3 Surprising Benefits of Pursuing Your Passions Outside of Work
Posted on 01 Dec, 2016
We may be in the depths of winter, but before you blink, it’ll be spring. Then the long, balmy summer nights will be here, and suddenly—holy sh*t—it's the holidays again.
When next winter arrives on your doorstep, how do you want to feel? More alive, inspired, and full? Do you want to feel more like who you really are, more connected to the inner you, and more fire in your spirit?
Well, there's a shortcut to achieving that: setting aside at least four to six hours per week to do what you love. Block off chunks of time in your calendar like any other non-negotiable appointment.
Whether your dream is to make your hobby a priority during the busy workweek or to make your passion profitable by starting a side gig, there is no time like the present to begin using your natural talents to elevate your spirit (and maybe even your bank balance).
Here are just a few of the hobbies and side hustles my clients have picked up: singing part-time, creating beautiful aprons, starting a high-end matchmaking service, health coaching, creating organic skin-care products, customizing healthy family meal plans on a budget, designing custom bras, making travel plans, helping entrepreneurs create high-impact personal brands, and writing a novel. Phew. The options are truly unlimited and endless!
No matter your interest, pursuing it can revolutionize your life. When you make your passions as important as your workouts, date nights, and undying commitment to Bravo, amazing things start to happen. Here are three of them.
3 Happy Side Effects
1. You'll be a better friend, partner, and relative.
Have you ever noticed that when someone is engaged in doing something they love—volunteering for a cause close to their heart, typing away at their blog, planning a travel adventure, knitting their new nephew a perfect beanie—they seem happier? There's a glow, a beam, and a certain magic in people who are proactively doing something that matters to them.
And the beauty is that when we feel happier, we radiate this happiness no matter where we are. Our lives cannot be compartmentalized (work, sleep, eat, relationships), and no one is siloed off from others without overlap (me, my mom, my husband, my friends, my boss). Our existence is all part of one gorgeous, sometimes messy, complete whole. And when you are happier, every relationship and aspect of your life will improve and feel more connected.
2. You'll alleviate sadness.
When I was in corporate sales, I thought I was pretty happy. The money was great, and I traveled and went out a lot. As an extrovert I was used to people commenting on my cheerful, upbeat attitude. But when Sundays rolled around, I'd start to feel down just thinking about the week ahead.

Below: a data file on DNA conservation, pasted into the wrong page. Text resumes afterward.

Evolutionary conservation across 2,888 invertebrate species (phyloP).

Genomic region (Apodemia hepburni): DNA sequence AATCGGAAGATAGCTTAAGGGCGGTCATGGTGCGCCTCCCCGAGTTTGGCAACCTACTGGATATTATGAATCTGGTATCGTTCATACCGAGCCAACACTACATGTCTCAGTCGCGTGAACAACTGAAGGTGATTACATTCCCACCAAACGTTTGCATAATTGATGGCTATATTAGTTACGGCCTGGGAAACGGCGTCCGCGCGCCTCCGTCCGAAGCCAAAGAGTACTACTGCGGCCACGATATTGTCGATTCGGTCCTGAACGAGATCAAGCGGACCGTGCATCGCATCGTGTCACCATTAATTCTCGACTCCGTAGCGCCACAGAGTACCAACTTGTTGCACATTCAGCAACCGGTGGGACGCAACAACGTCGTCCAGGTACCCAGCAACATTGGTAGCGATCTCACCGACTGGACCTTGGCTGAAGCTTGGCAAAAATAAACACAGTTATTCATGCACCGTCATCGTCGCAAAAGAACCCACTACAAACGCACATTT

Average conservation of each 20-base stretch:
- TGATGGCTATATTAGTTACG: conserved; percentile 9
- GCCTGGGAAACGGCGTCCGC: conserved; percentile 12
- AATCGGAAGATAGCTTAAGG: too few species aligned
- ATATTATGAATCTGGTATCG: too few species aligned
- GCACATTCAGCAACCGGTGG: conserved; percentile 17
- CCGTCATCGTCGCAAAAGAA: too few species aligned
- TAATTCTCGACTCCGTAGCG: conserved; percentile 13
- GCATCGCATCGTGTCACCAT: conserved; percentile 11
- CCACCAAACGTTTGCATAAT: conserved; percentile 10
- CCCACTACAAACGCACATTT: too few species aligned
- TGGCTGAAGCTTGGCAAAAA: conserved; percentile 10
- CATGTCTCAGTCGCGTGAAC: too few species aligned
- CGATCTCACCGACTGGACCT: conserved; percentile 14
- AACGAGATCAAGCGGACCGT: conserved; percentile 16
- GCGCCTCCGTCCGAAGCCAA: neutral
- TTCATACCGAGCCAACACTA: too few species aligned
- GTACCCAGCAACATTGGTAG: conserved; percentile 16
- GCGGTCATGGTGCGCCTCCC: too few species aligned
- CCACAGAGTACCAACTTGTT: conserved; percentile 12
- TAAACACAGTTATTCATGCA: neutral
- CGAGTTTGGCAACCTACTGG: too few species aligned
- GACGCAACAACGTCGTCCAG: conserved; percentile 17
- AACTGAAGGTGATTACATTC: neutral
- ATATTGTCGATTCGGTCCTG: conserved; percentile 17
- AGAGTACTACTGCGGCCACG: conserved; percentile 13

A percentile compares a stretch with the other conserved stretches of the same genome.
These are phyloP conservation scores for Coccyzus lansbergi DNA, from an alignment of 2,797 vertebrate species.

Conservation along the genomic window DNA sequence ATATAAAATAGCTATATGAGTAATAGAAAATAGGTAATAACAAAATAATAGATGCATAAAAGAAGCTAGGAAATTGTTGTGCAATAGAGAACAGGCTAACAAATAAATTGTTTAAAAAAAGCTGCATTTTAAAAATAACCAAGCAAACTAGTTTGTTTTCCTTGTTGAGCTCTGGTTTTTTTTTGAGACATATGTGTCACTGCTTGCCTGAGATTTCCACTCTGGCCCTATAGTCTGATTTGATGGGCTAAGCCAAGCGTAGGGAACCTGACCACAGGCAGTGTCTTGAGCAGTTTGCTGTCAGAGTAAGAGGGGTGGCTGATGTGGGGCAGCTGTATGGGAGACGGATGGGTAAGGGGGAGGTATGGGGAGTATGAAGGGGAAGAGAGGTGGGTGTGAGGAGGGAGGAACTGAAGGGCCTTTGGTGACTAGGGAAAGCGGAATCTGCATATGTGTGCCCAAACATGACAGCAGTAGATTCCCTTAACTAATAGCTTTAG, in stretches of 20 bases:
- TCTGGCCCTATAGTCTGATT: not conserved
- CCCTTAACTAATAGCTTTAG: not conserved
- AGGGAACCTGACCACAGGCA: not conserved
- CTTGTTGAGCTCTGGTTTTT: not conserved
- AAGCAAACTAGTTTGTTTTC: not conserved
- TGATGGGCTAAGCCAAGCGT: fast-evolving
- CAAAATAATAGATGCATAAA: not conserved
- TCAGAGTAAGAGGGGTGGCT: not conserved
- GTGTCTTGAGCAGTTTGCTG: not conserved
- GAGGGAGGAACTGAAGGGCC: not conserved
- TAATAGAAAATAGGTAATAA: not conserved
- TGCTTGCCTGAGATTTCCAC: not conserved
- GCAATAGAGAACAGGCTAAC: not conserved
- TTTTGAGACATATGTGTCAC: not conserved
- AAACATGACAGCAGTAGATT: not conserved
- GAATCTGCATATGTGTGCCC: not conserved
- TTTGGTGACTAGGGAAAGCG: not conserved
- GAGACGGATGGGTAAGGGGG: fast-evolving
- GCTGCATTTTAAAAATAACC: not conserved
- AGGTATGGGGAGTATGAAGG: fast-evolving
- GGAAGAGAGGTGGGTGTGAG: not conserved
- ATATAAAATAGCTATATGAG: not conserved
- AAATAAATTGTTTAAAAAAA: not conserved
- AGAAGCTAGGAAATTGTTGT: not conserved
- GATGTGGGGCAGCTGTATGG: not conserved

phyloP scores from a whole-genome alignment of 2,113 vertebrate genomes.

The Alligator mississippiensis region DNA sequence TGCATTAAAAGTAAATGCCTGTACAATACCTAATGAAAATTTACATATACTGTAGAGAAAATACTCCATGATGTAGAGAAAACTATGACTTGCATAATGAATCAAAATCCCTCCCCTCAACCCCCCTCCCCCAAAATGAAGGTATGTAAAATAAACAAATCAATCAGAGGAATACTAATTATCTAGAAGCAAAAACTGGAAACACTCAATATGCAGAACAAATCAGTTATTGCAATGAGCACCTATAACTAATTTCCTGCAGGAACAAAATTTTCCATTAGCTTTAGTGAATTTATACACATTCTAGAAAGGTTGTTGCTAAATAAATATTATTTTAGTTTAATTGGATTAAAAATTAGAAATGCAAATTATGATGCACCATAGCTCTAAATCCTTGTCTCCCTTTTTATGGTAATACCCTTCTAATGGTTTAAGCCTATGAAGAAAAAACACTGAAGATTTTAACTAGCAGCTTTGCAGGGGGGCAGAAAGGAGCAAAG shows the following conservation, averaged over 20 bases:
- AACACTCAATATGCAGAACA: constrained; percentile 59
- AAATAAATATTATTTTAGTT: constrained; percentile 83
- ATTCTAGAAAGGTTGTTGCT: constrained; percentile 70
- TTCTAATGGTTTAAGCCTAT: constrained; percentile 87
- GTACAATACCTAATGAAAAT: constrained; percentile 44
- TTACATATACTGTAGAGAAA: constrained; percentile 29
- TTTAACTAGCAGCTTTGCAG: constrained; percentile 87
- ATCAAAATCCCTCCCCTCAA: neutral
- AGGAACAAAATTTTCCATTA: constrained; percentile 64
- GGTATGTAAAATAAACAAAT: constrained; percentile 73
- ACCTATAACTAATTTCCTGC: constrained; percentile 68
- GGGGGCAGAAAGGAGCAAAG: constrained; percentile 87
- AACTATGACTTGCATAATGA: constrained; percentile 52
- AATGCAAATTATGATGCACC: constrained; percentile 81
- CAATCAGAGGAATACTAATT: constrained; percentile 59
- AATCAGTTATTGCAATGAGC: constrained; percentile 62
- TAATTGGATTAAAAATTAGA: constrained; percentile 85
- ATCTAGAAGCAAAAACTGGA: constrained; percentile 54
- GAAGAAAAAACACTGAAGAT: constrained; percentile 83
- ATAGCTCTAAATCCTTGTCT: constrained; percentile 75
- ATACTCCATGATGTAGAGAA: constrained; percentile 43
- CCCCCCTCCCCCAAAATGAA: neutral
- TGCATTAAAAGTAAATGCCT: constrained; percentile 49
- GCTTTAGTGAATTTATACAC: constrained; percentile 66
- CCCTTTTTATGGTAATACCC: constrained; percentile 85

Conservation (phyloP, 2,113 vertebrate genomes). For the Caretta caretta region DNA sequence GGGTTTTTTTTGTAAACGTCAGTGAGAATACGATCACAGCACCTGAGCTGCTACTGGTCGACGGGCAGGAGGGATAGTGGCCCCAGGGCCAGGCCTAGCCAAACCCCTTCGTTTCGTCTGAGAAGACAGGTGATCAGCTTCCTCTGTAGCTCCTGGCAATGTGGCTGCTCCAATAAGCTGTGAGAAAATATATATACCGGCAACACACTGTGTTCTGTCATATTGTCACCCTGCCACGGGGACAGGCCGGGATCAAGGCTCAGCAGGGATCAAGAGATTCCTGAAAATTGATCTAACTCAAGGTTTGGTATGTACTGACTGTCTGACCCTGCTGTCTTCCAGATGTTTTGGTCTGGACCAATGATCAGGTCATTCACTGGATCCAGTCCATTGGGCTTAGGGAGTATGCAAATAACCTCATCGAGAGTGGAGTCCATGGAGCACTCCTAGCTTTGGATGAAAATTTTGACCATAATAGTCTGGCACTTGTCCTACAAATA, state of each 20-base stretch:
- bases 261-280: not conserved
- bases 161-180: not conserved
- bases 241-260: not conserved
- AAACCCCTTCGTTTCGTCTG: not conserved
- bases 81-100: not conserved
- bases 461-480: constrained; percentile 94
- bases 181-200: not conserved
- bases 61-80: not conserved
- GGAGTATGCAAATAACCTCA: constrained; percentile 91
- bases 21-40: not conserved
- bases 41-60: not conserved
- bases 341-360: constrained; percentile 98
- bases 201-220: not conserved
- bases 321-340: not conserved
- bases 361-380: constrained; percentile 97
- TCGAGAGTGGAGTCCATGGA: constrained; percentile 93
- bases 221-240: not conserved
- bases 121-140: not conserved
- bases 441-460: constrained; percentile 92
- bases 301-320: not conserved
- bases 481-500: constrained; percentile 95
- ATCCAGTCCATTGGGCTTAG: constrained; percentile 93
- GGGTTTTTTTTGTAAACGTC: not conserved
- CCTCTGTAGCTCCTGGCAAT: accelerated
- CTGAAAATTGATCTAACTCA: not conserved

When I finally started to coach and write actively on the side (and started making great money doing it, which felt like the biggest bonus on the planet), I really felt the way I acted. People said I looked better. I felt lighter and led by a deeper sense of purpose. Every spare second in my life was allocated, without neglecting my valued meditation and downtime.
I replaced long boozy brunches (to alleviate my Sunday back-to-work blues) with penning articles and helping people work through their relationship and career struggles. This left no time for my own whimsical, often self-indulgent, depressive moods at the end of every weekend.
3. You'll enjoy your day job more.
Win-win, right? If you think the only point of your job is a paycheck, living life with more purpose outside the office will help you care a lot less about being unsatisfied at work. In fact, when I was employed and coaching on the side, the money I was making took all financial pressure off my business, which, funnily enough, helped it grow so rapidly. I also loved jetting out of the office twice a week to meet clients and using my weekends more wisely. My life and work mattered.
The same goes for having a consistent, real hobby. I worked with an engineer who started attending improv classes twice a week and did stand-up around New York City every month—unpaid. This changed his attitude at work: He was not a complainer like a lot of the other people on his team. His passion gave him balance and more intentionality in his life, and, hey, he was having a ton of fun!
The Bottom Line
Why not make passion a priority this year? There's no good reason to delay. Whether doing what you love garners extra cash or not, the benefits are awesome and unlimited. Some of the most impactful innovations were created on the side, such as Spanx (inventor Sara Blakely sold fax machines full-time while creating the game-changing hosiery) and Pitch Perfect (the author wrote the entire thing on the subway during her commute to work).
What would you like to make happen this year? You never know—it could be the start of not just your new calendar but your new story. How will yours begin?
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